If you think failure isn’t part of winning in life then you are more than a failure, you are an idiot.

Wait a minute, who is this guy saying that failure is awesome. How can failure be seen as awesome? If you honestly have to ask that question, you are not fit for what it takes to win. Winning requires failure.

If I offended you, I’m not sorry. You need to keep your job, play it safe, and do what you do best…working for someone else. There is nothing wrong with that. Not everyone is built to push the envelope to the point of literally breaking bones – back in my racing days, if you hadn’t broken a bone you got weird looks like, “You are a racer, no way, shut up!”.

If you’ve decided to keep reading this and you’re not totally pissed off, let’s be honest about something. Failure is brutal and more often than not, it hurts like hell. Some of the worst pain you’ve ever felt. Sometimes it’s even so bad that it takes you to your knees crying and weeping like a little baby – I’ve been there. Not because of physical pain, but more because of mental and emotional pain. It’s cool to man up and cry….I won’t judge you.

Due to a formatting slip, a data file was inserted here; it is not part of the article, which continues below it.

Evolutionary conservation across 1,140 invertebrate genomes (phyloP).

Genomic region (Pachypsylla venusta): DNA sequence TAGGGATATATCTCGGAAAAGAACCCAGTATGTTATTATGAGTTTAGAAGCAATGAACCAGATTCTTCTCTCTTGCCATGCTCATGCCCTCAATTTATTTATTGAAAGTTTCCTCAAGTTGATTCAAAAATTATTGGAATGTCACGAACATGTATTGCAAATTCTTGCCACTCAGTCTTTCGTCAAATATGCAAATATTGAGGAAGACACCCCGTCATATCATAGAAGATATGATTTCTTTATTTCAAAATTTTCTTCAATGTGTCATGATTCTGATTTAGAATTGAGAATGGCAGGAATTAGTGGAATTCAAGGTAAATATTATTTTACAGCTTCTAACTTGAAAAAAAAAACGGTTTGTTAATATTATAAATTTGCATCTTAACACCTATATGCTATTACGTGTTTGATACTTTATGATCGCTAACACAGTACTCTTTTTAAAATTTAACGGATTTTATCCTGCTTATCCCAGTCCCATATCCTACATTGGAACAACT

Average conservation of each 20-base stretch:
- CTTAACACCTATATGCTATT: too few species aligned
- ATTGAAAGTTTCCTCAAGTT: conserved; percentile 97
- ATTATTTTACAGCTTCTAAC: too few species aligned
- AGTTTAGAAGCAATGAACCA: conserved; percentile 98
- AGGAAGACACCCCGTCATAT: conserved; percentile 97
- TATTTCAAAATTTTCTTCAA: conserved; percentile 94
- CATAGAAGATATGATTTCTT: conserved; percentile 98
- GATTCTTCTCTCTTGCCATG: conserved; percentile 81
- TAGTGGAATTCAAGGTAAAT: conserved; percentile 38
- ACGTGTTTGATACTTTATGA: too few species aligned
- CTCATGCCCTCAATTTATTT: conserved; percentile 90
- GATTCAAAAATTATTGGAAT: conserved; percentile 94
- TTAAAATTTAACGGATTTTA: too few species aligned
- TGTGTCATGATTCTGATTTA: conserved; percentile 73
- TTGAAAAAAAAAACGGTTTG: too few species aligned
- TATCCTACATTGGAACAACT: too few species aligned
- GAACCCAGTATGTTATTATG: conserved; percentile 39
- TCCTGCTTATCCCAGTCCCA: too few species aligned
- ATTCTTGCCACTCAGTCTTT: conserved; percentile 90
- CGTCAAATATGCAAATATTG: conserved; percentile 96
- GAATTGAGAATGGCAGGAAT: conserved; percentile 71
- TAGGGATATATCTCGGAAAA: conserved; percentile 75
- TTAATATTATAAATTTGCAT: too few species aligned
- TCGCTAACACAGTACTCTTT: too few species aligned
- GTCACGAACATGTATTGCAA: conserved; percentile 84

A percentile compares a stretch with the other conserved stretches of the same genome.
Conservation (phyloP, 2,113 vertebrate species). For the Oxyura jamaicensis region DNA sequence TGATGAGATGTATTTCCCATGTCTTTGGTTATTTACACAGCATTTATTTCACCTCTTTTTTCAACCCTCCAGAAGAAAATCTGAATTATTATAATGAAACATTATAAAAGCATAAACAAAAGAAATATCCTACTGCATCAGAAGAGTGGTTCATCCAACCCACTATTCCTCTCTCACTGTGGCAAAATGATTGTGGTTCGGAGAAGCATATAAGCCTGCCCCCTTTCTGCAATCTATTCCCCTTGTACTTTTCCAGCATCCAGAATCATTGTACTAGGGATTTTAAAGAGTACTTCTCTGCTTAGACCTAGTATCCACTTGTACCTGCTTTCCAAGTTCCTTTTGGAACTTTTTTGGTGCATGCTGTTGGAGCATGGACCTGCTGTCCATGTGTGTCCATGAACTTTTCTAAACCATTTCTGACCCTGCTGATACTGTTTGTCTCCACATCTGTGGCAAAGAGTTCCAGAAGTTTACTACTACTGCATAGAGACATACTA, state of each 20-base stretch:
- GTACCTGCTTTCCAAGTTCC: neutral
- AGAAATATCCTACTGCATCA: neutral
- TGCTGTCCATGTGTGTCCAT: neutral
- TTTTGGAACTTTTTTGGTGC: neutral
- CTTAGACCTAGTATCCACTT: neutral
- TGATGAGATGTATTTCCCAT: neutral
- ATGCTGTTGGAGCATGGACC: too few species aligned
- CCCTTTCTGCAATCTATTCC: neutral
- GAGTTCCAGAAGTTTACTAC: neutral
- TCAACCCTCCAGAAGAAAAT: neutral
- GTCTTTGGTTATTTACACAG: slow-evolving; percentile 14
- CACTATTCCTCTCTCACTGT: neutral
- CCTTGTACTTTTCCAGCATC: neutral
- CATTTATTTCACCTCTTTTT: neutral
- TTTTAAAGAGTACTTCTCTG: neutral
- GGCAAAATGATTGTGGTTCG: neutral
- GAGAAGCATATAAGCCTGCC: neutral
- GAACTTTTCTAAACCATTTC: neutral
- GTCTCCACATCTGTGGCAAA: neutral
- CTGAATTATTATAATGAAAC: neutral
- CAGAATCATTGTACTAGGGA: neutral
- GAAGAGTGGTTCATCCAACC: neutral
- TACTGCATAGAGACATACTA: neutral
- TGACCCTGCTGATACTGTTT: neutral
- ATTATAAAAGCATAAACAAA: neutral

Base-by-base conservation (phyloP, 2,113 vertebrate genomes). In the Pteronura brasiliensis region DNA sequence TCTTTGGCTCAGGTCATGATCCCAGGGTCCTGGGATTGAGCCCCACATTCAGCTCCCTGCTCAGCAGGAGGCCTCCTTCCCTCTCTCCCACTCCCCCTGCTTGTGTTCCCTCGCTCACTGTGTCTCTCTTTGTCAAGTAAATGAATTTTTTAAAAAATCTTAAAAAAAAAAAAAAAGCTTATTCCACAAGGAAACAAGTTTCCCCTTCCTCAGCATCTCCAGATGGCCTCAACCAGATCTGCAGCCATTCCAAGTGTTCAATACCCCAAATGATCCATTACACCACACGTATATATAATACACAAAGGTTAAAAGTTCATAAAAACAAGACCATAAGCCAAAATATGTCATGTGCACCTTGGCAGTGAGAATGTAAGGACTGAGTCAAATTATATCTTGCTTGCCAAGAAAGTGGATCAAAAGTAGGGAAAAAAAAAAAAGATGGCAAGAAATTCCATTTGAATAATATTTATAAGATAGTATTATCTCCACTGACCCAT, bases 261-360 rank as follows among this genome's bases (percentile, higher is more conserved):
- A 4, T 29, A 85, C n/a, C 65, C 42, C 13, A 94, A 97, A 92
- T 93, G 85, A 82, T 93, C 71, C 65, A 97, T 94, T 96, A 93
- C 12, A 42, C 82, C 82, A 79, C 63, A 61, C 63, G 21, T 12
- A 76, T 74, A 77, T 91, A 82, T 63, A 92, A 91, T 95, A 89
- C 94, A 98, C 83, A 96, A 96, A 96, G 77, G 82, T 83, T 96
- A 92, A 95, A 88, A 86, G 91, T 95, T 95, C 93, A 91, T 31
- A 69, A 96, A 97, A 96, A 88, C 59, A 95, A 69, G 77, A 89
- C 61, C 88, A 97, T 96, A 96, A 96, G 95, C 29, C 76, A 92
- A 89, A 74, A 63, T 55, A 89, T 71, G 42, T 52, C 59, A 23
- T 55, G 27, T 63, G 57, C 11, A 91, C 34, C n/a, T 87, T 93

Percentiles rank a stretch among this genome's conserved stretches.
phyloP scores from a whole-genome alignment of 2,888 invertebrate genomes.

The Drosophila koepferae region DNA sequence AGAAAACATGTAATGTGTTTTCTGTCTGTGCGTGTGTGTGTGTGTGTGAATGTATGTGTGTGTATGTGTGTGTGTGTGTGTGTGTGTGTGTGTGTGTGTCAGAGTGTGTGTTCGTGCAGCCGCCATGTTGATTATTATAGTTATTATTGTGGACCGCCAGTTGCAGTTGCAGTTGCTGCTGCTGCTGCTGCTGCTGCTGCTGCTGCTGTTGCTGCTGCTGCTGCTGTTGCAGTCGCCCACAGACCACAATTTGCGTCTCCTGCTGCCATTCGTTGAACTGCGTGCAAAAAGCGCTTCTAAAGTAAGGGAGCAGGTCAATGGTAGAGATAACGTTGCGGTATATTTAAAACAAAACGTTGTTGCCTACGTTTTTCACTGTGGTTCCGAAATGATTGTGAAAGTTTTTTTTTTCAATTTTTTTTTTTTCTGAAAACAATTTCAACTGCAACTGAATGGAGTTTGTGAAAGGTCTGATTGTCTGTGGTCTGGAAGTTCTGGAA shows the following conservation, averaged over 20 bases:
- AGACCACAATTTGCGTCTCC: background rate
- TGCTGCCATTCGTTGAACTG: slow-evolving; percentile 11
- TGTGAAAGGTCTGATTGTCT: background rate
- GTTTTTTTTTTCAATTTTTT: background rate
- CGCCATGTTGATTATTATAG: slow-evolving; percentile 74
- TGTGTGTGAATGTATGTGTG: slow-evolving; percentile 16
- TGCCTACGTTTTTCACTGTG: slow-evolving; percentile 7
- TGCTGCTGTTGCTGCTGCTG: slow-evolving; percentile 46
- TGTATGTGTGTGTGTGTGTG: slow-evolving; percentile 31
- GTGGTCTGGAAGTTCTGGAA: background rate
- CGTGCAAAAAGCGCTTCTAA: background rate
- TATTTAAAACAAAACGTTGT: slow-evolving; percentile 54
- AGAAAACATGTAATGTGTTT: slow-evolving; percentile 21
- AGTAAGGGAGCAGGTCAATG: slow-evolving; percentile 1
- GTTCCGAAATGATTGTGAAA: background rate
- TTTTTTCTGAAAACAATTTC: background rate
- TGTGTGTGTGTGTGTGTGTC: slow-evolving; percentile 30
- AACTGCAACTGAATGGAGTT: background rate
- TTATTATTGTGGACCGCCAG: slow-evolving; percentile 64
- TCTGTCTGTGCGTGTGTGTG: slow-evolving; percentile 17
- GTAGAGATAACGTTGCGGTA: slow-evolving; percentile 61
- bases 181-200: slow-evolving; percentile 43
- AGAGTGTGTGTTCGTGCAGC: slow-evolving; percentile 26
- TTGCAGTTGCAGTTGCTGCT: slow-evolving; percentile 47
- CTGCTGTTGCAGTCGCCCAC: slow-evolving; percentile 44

In my racing days we used to have a saying, “If you’re not falling down, you’re not going fast”. It’s true. This meant that if you were playing it safe and not pushing the envelope then you probably weren’t winning races. You were losing races. See, the guys and girls who gave it all they had and took changes won the races. And, the races they didn’t win, they went down hard, got back up, and kept riding.

Winning is hard, failing is hard, but it’s just what has to happen if you want to win. You can’t be afraid to push the envelope and get a little nuts. Yeah, you will fail and it will hurt like hell. Just get back up, learn from it, and move on.

In my racing days, I took some bad crashes where I broke bones, messed up organs, and busted up my face. But, it never stopped me from getting right back on the bike and having a good time.

Take some chances, push the envelope, get nuts, and do it now before you end up living some boring ass life.

Have a great week friends!